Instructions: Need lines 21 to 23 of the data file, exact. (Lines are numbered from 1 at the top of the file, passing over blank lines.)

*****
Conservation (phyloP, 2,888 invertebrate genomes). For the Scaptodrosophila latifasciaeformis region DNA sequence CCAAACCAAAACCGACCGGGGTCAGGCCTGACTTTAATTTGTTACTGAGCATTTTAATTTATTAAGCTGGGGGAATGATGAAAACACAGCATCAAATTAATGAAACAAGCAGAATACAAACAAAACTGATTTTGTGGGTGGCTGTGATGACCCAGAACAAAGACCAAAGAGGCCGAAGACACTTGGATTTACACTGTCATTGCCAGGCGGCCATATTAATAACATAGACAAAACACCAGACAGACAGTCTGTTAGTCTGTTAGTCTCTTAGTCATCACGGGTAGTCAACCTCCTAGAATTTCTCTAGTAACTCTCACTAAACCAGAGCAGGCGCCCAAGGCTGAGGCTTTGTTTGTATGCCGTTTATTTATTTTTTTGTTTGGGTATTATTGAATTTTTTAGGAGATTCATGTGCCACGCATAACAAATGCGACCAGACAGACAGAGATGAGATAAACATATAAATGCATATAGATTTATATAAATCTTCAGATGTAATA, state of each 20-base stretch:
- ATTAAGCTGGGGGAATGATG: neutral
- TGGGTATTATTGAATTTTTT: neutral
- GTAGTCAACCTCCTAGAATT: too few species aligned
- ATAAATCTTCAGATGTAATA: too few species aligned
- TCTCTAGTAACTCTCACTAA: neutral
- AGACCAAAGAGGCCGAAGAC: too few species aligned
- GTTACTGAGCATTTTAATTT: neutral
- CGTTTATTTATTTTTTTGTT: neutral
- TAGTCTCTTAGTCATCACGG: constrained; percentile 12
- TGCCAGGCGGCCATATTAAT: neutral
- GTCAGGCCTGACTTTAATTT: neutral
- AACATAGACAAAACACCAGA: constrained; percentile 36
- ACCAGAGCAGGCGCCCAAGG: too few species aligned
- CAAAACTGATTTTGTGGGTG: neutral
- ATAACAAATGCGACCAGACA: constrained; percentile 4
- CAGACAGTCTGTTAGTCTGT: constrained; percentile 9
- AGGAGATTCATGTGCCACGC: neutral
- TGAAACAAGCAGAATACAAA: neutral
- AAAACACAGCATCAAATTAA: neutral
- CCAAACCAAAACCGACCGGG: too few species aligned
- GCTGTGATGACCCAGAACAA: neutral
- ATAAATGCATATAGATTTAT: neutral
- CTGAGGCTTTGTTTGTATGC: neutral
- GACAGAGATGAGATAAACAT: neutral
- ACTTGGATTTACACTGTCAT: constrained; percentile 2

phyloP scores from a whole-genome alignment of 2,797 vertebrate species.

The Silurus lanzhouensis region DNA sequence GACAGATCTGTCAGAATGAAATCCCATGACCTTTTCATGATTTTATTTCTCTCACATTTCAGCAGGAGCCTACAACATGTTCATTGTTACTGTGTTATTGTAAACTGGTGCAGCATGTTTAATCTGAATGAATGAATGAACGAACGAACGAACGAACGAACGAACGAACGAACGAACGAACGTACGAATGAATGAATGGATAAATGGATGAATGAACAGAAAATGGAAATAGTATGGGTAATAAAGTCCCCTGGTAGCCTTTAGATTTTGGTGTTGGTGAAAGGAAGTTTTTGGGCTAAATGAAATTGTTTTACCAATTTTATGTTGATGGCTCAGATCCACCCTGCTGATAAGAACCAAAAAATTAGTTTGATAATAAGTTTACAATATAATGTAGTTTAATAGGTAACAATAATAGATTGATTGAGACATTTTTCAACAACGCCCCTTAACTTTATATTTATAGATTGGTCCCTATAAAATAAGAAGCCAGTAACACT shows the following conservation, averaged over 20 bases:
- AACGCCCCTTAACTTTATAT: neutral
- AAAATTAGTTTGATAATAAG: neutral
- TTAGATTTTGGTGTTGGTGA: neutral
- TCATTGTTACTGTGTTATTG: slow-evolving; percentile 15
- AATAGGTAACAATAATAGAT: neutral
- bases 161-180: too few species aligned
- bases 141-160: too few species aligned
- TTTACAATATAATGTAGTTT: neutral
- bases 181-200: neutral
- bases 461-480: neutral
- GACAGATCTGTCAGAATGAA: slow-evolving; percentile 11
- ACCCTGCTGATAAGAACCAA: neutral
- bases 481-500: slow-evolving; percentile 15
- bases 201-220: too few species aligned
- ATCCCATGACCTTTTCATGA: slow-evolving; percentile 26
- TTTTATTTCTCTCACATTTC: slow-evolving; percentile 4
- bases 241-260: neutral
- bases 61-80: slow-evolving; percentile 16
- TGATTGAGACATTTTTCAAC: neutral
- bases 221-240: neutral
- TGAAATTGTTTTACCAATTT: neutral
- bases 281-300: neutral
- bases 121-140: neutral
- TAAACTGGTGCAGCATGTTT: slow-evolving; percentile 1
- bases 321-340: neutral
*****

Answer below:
- CCAAACCAAAACCGACCGGG: too few species aligned
- GCTGTGATGACCCAGAACAA: neutral
- ATAAATGCATATAGATTTAT: neutral